Disclaimer; I haven't done much with java and the android platform.
However my more extensive experience with the '.net' languages on the windows mobile platforms, along with the windows platform, is that a good 75-90% of all the code required to create and maintain a Bluetooth or network data connection are maintained/supported with the OS or the libraries that would be need to access the hardware.
So far this also seems true with Android, with the OS exposing methods for creating data connections over Bluetooth or the internet, along with enabling/disabling the respective hardware.
I would imagine that Bluetooth would be the preferred method of connection, as this would be the least expensive to implement (No servers). And allow for a more local gathering/game. Bluetooth is fairly easy as to use. it functions similar to normal network sockets once you know which device you want to connect to.
The others are are correct in that Bluetooth v2.0/v2.1 is not currently capable of support large data loads. This will change with the eventual spread of v3.0 and higher. and there are ways of getting around this limitation.
For now though there is a simple concept, yet complex solution, which you may wish to try. I have been using it for awhile, It is similar to peer to peer, but it involves having the game hosted on all the devices simultaneously. That way if a connection is temporarily lost, slowed, or a player is dropped for any reason, other players will not be affected. This allows users that have been dropped to rejoin the ongoing game with little or no disruption to other players or their own game.
CON: Each player would actually be playing their own somewhat unique instance of the game, that would be linked with the other players to keep the games from straying too far out of sync with each other.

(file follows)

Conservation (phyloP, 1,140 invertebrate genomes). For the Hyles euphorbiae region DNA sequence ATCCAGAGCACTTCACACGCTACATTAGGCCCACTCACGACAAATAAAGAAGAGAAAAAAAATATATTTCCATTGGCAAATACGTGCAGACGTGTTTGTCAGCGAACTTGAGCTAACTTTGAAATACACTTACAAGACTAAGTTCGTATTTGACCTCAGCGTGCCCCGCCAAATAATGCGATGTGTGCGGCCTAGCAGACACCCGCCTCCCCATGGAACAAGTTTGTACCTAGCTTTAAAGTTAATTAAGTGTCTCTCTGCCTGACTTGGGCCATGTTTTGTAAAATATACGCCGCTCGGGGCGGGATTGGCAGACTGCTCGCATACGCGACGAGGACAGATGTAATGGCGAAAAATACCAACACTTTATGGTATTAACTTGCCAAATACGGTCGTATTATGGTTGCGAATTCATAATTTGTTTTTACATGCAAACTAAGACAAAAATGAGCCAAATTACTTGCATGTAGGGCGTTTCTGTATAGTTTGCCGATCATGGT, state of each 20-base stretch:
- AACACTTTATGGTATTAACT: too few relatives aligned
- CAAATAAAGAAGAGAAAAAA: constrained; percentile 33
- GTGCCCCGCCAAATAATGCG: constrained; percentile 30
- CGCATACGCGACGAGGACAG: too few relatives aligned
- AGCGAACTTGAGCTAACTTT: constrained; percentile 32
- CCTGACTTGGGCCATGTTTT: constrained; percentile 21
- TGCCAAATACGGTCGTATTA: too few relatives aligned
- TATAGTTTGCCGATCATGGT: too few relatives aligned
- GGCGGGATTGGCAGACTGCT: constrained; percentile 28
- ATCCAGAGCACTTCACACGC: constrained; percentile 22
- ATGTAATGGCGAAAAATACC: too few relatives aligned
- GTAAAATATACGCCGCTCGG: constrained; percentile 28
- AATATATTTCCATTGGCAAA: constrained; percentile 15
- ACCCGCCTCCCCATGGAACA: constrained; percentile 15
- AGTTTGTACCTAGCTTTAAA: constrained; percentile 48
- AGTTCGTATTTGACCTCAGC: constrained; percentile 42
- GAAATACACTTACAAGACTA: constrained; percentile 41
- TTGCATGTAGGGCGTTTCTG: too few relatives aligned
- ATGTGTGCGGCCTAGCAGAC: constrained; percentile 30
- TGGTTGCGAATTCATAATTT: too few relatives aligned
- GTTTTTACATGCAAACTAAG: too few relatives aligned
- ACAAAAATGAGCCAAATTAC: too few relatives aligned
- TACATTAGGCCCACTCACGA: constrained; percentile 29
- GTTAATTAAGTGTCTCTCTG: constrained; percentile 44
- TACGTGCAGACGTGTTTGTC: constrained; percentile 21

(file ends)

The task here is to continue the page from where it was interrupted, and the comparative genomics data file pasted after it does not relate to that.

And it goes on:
CON: The supporting code can be extensive/complex and difficult to wrap your head around depending on what you want to achieve.
PRO: No central server or device required! No $$$ upkeep required.
PRO: A heavy exchange of data would only occur when a player (re)joined, or a game was initialized. - Even this can be reduced by ensuring that all the games are going to be generated, and progress the same way by all the players. POTENTIALLY reducing energy consumption that occurs due to heavy network usage.
PRO: Data becomes less time sensitive, as the devices would already have all the data they require to keep a game going without the other players. Allowing you to focus more on the actual game experience for the individual users, rather than a group of players.
I have lacked the time to implement a full in-depth game engine that utilizes this. The games I've made have been limited to recreating games similar to Monopoly, and Uno, which seemed to function extremely well.
The easiest was the one that emulated Uno. I essentially stacked the decks of the losers after a player won as to ensure that player won all the games. 95%+ of the time I couldn’t tell that I wasn’t playing the exact same game as everyone else.
I started building a game similar to Master of Orion II, but the game itself was a little much for me to undertake by myself.